A UNIVERSITY worker apologised to his boss in the middle of stabbing her to death. 

David Browning showed little emotion as he told a jury in great detail how he attacked University of Brighton payroll manager Jillian Howell at her home. 

Browning said “I’m sorry Jill” after stabbing her in the back, throat and chest – before continuing to stab her three more times.  Giving evidence from the witness box at Hove Crown Court yesterday, Browning told how he had first thought about killing Ms Howell two weeks before her death. 

He said he had been suffering from depression after the death of his father the year before and also described a “toxic working environment” in the university’s payroll department.  He told how he had put his shotgun in the back of a hired van and a knife in his pocket, before making his way to Ms Howell’s home in Sandgate Road, Fiveways, Brighton, for dinner. 

He said: “I can’t remember the exact time but I had been there about three hours.  “Jill looked at me and said ‘do you want to think about going home now?’  “I said ‘I can’t go home’.  “She said ‘why?’  “I said ‘because I have posted my suicide notes on the way here’.  “She was very shocked and said to me ‘Dave I need to take you to hospital’ .

“I said ‘I think I need to go to the police station’.

“she said ‘no I think I need to take you to hospital’.

“She got up, picked up one of her trainers.  “I was behind her.  “I felt this whoosh come over me. I pulled the knife out and stabbed her in the back.  “She fell forwards against the sofa where I had been sitting.  “I then stabbed her twice in the throat.  “I remember stabbing her six times.  “She grabbed the knife with her hand and screamed ‘you bastard’.  “I said ‘I’m sorry Jill. This is what mental health does to you. It’s not you’.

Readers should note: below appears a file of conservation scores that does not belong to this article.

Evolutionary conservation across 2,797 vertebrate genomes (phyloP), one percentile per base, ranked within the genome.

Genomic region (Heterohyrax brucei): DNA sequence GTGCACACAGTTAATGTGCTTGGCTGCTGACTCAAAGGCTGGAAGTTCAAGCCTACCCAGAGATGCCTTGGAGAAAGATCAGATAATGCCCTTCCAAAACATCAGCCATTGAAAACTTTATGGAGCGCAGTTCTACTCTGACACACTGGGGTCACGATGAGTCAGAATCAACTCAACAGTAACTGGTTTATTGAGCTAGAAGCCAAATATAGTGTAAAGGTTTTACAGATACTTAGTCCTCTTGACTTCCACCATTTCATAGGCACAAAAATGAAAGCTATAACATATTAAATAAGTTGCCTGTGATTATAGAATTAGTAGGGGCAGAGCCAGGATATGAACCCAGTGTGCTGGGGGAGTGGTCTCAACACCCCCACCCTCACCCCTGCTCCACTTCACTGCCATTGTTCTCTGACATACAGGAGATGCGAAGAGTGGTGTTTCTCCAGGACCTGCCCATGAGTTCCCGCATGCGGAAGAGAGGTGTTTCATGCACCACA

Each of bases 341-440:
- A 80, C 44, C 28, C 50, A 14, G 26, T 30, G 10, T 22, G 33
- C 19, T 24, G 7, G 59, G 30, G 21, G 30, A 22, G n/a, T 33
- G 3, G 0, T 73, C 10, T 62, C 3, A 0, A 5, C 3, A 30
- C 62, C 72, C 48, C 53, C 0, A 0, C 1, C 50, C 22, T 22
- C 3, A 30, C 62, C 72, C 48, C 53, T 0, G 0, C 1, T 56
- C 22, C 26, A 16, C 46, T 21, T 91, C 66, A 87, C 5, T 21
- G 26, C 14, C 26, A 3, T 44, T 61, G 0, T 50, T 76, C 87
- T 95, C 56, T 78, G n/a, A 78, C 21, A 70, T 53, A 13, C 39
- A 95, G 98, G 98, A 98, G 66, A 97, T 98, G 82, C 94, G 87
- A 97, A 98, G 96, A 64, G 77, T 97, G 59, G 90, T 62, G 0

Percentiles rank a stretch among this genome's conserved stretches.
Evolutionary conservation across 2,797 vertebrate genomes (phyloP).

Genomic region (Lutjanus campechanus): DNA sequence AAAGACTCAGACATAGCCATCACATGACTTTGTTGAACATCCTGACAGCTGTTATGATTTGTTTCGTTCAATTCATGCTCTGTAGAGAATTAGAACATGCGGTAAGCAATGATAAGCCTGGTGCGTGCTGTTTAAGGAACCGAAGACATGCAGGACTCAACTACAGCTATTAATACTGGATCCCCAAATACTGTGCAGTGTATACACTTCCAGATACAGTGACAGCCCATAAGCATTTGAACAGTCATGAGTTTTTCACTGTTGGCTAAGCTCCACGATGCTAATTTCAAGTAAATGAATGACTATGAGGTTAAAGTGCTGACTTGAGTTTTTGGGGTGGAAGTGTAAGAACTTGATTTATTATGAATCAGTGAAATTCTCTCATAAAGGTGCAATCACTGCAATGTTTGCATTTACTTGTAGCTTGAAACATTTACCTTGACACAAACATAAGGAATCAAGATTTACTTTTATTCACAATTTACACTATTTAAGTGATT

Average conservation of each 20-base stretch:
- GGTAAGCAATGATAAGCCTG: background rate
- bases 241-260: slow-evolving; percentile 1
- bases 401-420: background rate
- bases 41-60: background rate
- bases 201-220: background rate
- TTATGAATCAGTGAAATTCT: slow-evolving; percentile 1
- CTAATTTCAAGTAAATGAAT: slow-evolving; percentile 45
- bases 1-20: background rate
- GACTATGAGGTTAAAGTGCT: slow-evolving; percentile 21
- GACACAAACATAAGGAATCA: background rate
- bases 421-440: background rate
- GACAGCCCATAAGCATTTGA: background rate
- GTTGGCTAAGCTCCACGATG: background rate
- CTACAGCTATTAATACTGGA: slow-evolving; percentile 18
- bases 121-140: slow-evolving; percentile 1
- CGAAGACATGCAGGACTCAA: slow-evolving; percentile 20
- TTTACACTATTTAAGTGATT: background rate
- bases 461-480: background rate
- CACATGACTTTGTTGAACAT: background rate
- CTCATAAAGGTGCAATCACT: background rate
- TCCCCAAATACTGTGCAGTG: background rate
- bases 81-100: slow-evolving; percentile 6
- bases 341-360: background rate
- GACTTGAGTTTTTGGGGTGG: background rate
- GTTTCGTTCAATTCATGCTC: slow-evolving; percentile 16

“She then moved to the right and lay on her back.

“I remember stabbing her once in the chest and another two times in the throat.  “I was thinking ‘what the hell is going on? What have you just done? Why have you just attacked someone who was helping you?  “I just felt shame, guilt. I was just in complete despair.”  Browning said he remembered scrawling the word “bully” across Ms Howell’s forehead – but could not explain his actions.  He said: “I don’t know what made me do that. That’s disgusting. I will never forgive myself for doing that.  “That’s what haunts me to this day.”  His barrister Graham Trembath QC asked: “Why did you kill Jill Howell?”  He replied: “I would love to know why.  “I don’t understand my actions. I can’t explain my actions.  “It is something that will haunt me for the rest of my life.  “I killed my friend.  “I will never forgive myself for that.  “I have also ruined the lives of her family and friends, my family and friend, my work colleagues. “ Browning said he had first considered harming Ms Howell on October 10 – after his boss referred him to occupational health as she tried to help him cope with suicidal thoughts.